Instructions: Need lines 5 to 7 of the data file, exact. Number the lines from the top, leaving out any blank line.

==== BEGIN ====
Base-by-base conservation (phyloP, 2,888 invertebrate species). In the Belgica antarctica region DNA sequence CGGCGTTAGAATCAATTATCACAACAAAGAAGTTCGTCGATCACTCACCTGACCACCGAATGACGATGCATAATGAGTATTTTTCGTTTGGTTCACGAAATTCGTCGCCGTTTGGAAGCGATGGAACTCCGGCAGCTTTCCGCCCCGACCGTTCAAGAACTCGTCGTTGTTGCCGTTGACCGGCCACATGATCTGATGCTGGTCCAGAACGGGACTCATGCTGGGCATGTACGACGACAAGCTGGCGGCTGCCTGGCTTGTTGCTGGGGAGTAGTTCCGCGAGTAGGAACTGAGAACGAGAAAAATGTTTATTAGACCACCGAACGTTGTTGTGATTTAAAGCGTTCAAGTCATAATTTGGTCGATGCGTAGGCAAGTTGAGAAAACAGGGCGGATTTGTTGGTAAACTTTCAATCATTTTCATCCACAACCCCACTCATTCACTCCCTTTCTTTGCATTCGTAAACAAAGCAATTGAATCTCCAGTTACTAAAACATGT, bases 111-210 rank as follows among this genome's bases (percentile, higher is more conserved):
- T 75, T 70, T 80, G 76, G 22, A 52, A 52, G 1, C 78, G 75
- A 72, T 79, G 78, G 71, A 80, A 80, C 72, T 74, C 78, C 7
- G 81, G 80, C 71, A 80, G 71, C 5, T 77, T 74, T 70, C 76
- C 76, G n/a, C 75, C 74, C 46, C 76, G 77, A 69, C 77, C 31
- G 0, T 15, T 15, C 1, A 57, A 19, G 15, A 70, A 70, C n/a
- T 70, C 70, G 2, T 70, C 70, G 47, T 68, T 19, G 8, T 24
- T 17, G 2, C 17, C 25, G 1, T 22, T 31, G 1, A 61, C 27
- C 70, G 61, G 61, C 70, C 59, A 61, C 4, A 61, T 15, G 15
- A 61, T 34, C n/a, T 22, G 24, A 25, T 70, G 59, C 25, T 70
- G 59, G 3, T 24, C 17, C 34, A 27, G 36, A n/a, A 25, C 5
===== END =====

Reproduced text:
- C 76, G n/a, C 75, C 74, C 46, C 76, G 77, A 69, C 77, C 31
- G 0, T 15, T 15, C 1, A 57, A 19, G 15, A 70, A 70, C n/a
- T 70, C 70, G 2, T 70, C 70, G 47, T 68, T 19, G 8, T 24